LAS VEGAS (AP) - No know knows how many students will answer
calls to rally this week at the University of Nevada, Las Vegas, to
protest deep college budget cuts requested by Gov. Jim Gibbons.
Adam Cronis, student president at the University of Nevada, Las Vegas, says organizers are trying to reach everyone.
Student leaders from UNLV, Nevada State College and the College of Southern Nevada are canvassing campuses, advertising on newspaper Web sites, recruiting students on Facebook, passing out
fliers at basketball games, and visiting classes to drum up support
or the Thursday event at the UNLV campus.
Organizers hope to also attract parents, educators and civic leaders.
"We definitely have to make sure we give a strong message for education," Cronis said. "That means we need a passionate crowd
to show up."
Gibbons is proposing cuts of 36 percent for higher education, citing a severe downturn in state revenues due to the nationwide recession. Along with a 6 percent cut in state salaries, the impact on campuses could be devastating, higher education officials say.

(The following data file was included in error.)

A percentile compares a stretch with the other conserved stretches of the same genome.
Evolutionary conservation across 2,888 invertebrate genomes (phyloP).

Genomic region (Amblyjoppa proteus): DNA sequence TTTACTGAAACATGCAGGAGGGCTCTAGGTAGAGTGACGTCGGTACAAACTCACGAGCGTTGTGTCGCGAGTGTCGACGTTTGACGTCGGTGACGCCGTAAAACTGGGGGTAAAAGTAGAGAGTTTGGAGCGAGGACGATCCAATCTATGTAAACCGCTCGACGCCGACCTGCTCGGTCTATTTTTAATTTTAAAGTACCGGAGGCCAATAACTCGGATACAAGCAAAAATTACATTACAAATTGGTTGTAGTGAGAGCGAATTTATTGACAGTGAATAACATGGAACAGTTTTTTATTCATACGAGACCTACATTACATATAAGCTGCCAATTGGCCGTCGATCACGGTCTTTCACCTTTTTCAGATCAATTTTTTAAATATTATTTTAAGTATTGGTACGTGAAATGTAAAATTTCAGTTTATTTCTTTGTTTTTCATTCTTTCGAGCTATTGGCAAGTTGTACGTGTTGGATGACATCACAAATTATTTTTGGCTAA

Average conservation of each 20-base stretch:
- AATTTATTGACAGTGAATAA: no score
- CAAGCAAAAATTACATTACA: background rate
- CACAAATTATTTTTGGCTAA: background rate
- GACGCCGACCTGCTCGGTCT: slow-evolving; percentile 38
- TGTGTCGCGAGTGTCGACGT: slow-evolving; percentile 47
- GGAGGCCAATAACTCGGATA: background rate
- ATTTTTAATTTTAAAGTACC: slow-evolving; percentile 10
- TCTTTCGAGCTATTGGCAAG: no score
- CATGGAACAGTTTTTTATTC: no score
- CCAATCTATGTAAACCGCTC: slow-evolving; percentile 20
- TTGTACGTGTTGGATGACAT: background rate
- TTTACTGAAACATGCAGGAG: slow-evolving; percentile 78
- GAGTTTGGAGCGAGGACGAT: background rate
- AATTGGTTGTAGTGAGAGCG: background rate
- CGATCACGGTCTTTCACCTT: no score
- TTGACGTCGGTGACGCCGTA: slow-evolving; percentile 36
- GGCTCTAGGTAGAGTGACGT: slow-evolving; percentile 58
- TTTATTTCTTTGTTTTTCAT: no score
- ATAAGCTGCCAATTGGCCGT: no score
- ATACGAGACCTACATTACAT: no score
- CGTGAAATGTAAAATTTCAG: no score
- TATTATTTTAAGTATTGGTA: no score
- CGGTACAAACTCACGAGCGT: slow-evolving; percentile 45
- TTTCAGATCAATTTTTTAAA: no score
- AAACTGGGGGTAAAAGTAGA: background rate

Gerry Bomotti, UNLV's senior vice president for finance and business, said that because of the way each institution is funded, the governor's plan would mean a 52 percent cut to UNLV.
The rally comes on the heels of a big turnout of students at December's meeting of the state university Board of Regents, which governs higher education.
Nearly 200 students turned out, prompting wry praise from Chancellor Jim Rogers.
"What took you so long?" he asked.
Students were threatened at the time with a 25 percent tuition hike to cover what were then seen as serious shortfalls in the state budget.
The cuts the governor proposed during his State of the State message last week are much deeper.
"Once students realize that because of the cuts, the only way to make up for them is through tuition increases, they will pay attention," said David Waterhouse, student president at the College of Southern Nevada.
Jessica Lucero, president of the Graduate and Professional Student Association at UNLV, said the aim for Thursday's rally was to get students to contact state legislators.
The Legislature is due to begin considering the governor's budget proposals when it convenes Feb. 2.
(Copyright 2009 by The Associated Press. All Rights Reserved.)